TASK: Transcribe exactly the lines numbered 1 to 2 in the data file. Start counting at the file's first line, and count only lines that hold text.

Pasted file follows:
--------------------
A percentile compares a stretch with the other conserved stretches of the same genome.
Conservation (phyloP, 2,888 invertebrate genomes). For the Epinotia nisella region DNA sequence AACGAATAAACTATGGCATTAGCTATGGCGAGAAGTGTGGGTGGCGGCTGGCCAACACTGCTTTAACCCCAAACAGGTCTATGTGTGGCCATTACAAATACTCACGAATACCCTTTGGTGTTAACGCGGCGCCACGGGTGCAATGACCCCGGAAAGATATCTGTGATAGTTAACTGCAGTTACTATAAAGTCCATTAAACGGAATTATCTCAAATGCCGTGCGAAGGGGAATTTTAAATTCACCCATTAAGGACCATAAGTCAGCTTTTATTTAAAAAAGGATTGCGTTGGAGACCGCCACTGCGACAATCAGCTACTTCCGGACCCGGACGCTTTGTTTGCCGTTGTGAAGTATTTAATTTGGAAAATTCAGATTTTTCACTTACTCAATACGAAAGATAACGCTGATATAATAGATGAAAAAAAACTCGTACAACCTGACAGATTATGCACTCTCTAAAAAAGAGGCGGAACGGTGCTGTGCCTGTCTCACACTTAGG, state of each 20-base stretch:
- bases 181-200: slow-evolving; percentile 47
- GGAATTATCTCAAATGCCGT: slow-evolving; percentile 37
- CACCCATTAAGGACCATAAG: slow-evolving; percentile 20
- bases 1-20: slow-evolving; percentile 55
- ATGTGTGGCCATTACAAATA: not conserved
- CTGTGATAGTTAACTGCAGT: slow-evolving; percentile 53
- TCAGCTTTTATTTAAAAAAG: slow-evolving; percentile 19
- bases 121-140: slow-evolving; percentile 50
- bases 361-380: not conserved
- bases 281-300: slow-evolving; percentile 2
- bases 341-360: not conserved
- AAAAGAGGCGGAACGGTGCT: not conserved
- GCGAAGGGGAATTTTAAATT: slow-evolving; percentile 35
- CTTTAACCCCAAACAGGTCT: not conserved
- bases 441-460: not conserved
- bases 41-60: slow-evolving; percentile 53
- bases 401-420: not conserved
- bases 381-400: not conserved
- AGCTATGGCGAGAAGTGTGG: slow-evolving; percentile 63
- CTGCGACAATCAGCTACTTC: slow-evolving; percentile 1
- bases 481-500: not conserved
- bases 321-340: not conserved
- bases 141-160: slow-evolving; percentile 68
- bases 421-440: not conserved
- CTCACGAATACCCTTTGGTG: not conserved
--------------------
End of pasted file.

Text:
A percentile compares a stretch with the other conserved stretches of the same genome.
Conservation (phyloP, 2,888 invertebrate genomes). For the Epinotia nisella region DNA sequence AACGAATAAACTATGGCATTAGCTATGGCGAGAAGTGTGGGTGGCGGCTGGCCAACACTGCTTTAACCCCAAACAGGTCTATGTGTGGCCATTACAAATACTCACGAATACCCTTTGGTGTTAACGCGGCGCCACGGGTGCAATGACCCCGGAAAGATATCTGTGATAGTTAACTGCAGTTACTATAAAGTCCATTAAACGGAATTATCTCAAATGCCGTGCGAAGGGGAATTTTAAATTCACCCATTAAGGACCATAAGTCAGCTTTTATTTAAAAAAGGATTGCGTTGGAGACCGCCACTGCGACAATCAGCTACTTCCGGACCCGGACGCTTTGTTTGCCGTTGTGAAGTATTTAATTTGGAAAATTCAGATTTTTCACTTACTCAATACGAAAGATAACGCTGATATAATAGATGAAAAAAAACTCGTACAACCTGACAGATTATGCACTCTCTAAAAAAGAGGCGGAACGGTGCTGTGCCTGTCTCACACTTAGG, state of each 20-base stretch: